The kidnapping of Charles Augustus Lindbergh, Jr., the eldest son of aviator Charles Lindbergh and Anne Morrow Lindbergh, was one of the most highly publicized crimes of the 20th century. The 20-month-old toddler was abducted from his family home in East Amwell, New Jersey, on the evening of March 1, 1932. Over two months later, on May 12, 1932, his body was discovered a short distance from the Lindberghs' home in neighboring Hopewell Township. A medical examination determined that the cause of death was a massive skull fracture.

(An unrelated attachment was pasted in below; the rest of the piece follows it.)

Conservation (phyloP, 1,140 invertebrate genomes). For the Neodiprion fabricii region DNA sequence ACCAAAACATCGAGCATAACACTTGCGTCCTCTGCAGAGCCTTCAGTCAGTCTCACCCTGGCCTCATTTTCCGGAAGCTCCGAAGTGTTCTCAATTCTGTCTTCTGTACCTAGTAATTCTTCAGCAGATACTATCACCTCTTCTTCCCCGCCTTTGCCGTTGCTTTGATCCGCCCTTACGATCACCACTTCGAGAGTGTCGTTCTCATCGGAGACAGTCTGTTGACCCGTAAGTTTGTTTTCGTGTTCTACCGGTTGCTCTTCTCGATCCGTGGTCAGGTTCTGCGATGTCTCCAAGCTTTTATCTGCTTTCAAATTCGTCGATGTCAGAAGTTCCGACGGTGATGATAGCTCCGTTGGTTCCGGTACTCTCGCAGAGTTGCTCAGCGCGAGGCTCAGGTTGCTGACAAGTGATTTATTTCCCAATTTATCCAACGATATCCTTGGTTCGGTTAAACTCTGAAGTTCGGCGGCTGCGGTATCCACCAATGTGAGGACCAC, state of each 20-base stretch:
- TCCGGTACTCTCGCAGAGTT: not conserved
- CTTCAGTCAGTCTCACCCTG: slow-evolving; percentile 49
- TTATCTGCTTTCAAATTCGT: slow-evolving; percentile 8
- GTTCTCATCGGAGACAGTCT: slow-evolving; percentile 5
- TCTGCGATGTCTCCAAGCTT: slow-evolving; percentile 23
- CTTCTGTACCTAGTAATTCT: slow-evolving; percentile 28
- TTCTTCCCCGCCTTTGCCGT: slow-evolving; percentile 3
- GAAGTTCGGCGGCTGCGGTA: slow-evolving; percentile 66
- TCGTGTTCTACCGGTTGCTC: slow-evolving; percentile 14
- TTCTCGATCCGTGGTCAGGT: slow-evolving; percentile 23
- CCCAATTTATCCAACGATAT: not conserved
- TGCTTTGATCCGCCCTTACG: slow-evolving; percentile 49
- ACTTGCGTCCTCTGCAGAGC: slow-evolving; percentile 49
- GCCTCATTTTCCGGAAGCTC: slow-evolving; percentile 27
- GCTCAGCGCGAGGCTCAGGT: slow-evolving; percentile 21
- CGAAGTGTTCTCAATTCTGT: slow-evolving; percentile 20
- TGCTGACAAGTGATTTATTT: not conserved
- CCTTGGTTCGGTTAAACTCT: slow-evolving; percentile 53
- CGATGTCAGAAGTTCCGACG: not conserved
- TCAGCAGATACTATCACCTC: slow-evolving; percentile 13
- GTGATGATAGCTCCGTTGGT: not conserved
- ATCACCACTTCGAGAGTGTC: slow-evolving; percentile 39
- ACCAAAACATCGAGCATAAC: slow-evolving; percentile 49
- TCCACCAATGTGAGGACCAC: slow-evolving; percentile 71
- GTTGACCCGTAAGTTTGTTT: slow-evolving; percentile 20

After an investigation that lasted more than two years, Bruno Richard Hauptmann was arrested and charged with the crime. In a trial that was held from January 2 to February 13, 1935, Hauptmann was found guilty of murder in the first degree and sentenced to death. He was executed by electric chair at the New Jersey State Prison on April 3, 1936. Hauptmann proclaimed his innocence to the end.
Newspaper writer H. L. Mencken called the kidnapping and subsequent trial "the biggest story since the Resurrection". The crime spurred Congress to pass the Federal Kidnapping Act, commonly called the "Lindbergh Law", which made transporting a kidnapping victim across state lines a federal crime.